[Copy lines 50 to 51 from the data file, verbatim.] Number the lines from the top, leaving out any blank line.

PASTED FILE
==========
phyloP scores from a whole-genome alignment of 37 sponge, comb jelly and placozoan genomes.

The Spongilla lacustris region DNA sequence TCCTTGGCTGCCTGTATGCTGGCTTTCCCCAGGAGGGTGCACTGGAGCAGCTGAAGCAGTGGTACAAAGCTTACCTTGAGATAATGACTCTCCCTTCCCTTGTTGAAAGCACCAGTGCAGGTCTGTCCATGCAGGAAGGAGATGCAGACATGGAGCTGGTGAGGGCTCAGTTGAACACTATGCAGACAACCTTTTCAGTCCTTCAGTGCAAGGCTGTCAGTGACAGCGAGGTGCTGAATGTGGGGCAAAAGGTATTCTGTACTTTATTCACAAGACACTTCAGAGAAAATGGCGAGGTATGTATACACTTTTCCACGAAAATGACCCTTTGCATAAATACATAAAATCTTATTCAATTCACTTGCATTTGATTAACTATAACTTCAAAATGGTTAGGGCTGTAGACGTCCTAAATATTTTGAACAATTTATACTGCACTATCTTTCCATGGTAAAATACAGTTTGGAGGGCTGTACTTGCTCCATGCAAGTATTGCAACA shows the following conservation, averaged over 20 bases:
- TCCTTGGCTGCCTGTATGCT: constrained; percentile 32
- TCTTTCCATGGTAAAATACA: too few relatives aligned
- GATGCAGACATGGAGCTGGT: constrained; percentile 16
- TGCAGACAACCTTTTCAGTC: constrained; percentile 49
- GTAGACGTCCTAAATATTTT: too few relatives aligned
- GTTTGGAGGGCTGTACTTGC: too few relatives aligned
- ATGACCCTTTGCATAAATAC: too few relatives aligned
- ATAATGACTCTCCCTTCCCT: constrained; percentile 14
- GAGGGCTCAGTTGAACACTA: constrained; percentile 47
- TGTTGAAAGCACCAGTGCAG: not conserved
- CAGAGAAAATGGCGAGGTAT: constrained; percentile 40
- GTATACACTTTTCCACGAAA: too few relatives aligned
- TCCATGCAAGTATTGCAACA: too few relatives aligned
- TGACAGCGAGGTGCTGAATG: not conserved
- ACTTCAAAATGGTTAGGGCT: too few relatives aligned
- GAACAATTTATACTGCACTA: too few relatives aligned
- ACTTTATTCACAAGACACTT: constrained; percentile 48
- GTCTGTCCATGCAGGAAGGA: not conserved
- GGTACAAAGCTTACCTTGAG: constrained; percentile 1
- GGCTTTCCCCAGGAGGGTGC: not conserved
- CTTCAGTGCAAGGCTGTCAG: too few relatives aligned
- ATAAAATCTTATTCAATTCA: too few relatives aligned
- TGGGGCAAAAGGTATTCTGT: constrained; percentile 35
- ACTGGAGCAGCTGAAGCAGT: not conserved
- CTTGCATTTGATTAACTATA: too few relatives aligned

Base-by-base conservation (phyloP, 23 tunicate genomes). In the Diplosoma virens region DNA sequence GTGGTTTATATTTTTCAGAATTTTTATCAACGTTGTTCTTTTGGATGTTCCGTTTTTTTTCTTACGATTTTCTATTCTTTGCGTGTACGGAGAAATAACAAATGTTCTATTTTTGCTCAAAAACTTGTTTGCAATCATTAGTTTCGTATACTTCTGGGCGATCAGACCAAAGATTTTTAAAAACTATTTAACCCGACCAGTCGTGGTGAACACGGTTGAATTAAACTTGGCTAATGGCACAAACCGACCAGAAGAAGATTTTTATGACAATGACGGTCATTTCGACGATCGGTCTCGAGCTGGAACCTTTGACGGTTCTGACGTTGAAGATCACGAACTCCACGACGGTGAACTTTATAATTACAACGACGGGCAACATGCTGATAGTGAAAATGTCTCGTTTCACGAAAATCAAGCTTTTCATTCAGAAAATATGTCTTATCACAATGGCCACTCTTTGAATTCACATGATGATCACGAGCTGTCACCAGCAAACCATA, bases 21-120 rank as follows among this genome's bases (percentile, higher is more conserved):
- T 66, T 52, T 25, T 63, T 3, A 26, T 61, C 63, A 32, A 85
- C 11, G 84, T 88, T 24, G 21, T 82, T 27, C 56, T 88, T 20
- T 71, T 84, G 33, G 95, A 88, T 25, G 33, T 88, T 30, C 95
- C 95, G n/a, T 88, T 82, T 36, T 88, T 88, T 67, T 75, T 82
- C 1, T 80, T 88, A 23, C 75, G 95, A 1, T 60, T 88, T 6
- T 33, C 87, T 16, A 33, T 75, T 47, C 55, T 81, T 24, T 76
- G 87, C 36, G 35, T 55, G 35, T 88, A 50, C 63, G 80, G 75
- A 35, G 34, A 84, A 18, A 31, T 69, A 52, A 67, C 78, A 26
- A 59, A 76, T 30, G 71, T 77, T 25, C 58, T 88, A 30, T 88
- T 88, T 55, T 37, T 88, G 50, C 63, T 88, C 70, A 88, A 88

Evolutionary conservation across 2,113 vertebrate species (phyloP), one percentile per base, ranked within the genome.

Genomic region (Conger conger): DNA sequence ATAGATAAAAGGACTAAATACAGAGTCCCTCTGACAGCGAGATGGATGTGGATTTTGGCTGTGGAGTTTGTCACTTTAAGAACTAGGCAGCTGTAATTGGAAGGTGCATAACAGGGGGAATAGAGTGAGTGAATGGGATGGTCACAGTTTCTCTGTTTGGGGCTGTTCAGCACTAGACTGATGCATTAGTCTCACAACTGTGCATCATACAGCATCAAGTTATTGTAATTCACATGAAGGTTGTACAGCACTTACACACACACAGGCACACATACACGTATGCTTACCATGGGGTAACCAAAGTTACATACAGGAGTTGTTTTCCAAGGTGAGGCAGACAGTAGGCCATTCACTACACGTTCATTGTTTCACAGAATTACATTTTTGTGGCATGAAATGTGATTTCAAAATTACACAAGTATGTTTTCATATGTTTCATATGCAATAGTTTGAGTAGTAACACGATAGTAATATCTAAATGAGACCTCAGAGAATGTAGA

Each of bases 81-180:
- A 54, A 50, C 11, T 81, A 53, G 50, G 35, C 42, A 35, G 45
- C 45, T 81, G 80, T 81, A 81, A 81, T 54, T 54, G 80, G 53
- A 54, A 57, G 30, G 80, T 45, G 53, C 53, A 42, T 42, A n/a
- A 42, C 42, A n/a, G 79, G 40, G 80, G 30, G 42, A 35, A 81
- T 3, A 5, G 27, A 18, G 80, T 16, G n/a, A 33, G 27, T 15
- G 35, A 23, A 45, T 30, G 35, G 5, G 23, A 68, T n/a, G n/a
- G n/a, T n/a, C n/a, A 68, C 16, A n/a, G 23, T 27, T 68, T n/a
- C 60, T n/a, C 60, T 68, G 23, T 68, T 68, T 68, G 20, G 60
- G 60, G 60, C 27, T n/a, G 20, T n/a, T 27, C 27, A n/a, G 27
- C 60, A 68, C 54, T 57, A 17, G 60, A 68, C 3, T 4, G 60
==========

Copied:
- G 60, G 60, C 27, T n/a, G 20, T n/a, T 27, C 27, A n/a, G 27
- C 60, A 68, C 54, T 57, A 17, G 60, A 68, C 3, T 4, G 60